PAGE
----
How Are You Reaching Out to New Graduates?

The COVID-19 crisis has changed the job market. It’s a rapidly shifting landscape at a time when new graduates should feel optimism for their future and ready to hit the ground running. It’s also an unusual time for employers who traditionally should be reaching out to students, interviewing, and laying the groundwork for a new crop of summer talent. 

How can college students respond to this shifting landscape? How should employers find the best talent with the market is so heavily saturated with new graduates and experienced job seekers? This article will answer both questions. 

Tips for College Students 

While COVID-19 has shut down elements of the U.S. economy, the federal and state governments are doing their part to help individuals and businesses cope with this crisis. The good news is that there are signs the economy has begun reopening and soon-to-graduate college students may see a better job outlook soon. But there are companies hiring today, and college students should pay close attention to the following companies: 

  • Amazon 
  • CVS 
  • Facebook 
  • Kroger 
  • Lowes 
  • Microsoft 
  • Slack 
  • Whole Foods 

Glassdoor also has a list of 60 companies hiring now

While sending out a flurry of resumes is a generic response to an online advertisement, there is also a better way to get the word out about your candidacy. College students preparing for the job hunt should reach out to recruiters as the best resource for work after graduation. Recruiting firms are free conduits to some of the best jobs in the market. Recruiters work directly with employers (who pay their fees), and many times these professionals know of job openings well before they ever make it onto a job board. If you are a college graduate (or a soon to be graduate) seeking employment, click here to visit our free job board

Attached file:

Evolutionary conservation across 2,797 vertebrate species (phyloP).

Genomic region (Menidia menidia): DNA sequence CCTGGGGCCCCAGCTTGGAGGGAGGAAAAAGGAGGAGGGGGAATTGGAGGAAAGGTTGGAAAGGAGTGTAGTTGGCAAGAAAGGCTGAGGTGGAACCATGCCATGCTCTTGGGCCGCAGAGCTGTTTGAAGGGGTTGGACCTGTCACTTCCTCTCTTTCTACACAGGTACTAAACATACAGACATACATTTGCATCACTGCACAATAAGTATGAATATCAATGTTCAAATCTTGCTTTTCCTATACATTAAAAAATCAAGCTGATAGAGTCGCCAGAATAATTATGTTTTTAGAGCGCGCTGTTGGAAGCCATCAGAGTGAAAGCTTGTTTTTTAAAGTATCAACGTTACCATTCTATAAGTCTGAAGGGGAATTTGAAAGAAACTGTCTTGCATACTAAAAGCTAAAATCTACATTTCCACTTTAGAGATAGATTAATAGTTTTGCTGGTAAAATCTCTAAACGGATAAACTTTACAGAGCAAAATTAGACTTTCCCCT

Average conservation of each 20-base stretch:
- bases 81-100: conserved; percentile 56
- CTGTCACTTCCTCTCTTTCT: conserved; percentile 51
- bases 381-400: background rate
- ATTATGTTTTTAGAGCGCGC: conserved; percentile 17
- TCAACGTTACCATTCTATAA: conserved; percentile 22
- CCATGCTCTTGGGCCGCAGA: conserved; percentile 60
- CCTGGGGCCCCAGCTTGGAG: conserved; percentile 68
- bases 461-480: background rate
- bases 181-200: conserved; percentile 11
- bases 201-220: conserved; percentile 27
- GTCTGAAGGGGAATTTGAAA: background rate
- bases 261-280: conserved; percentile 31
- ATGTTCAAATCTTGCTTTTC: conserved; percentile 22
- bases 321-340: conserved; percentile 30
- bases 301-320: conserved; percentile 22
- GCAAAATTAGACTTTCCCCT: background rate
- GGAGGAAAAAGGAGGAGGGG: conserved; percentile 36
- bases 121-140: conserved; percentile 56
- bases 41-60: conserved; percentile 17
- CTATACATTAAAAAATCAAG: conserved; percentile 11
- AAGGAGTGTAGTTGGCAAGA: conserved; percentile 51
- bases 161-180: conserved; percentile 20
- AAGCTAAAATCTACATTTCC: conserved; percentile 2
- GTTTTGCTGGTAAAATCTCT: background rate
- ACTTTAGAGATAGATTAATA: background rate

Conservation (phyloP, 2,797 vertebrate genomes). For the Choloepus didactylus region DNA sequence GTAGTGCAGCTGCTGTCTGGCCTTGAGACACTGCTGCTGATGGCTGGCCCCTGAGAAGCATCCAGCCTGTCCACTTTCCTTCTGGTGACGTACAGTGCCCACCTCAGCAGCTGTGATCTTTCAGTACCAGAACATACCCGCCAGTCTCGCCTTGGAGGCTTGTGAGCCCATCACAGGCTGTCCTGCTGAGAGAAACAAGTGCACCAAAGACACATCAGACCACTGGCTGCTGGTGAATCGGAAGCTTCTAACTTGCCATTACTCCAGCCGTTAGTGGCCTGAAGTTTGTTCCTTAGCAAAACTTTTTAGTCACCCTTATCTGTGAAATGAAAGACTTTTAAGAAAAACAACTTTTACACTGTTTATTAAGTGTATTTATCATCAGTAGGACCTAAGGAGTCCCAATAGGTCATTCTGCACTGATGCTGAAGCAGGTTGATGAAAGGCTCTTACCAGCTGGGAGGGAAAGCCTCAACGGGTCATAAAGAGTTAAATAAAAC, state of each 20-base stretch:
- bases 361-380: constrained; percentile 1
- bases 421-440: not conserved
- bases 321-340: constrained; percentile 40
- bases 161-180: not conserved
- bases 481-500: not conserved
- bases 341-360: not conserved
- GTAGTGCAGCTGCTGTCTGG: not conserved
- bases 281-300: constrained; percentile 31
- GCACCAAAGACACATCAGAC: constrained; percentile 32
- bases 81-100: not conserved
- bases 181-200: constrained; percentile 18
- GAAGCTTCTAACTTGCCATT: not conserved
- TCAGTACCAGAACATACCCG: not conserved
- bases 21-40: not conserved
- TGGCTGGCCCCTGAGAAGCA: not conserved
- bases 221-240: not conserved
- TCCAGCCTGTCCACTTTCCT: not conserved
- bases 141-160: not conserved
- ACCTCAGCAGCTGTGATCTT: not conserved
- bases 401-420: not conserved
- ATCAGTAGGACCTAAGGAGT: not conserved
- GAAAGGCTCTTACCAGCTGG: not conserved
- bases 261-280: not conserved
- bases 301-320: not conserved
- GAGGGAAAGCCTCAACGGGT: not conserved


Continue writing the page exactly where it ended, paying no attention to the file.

Tips for Employers 

Employers seeking top college talent should increase their sourcing strategies. Job boards are the easiest ways to find talent, but that’s admittedly a little old school when it comes to finding top-quality candidates. Here are some steps to change your approach and remain competitive: 

  • Assess your hiring requirements. Are the skills listed for the job as accurate as possible? Is your hiring manager seeking that “purple squirrel,” which is a candidate so perfect that they don’t exist? What soft skills are more critical than the on-the-job skills that they will learn? 
  • Develop a sourcing strategy for the multi-channel. Don’t just place an ad. Instead, place an ad, go to a career fair, target multiple schools, and get your job requirements into the places where students frequent. 
  • Make sure the career site on your web page is reflective of the benefits and perks of the job. Does your career page reflect the culture of the organization? Is your application process suitable for a mobile phone? Look at the hoops you make candidates go through and ask yourself if you would spend the time manually entering your resume or jumping through some other hoop caused by outdated technology. 

Finally, work with a recruiting team. Firms like The Custom Group of Companies specialize in a diverse pool of talent of all ages—including recent college graduates. If you have a staffing need, click here for help. 

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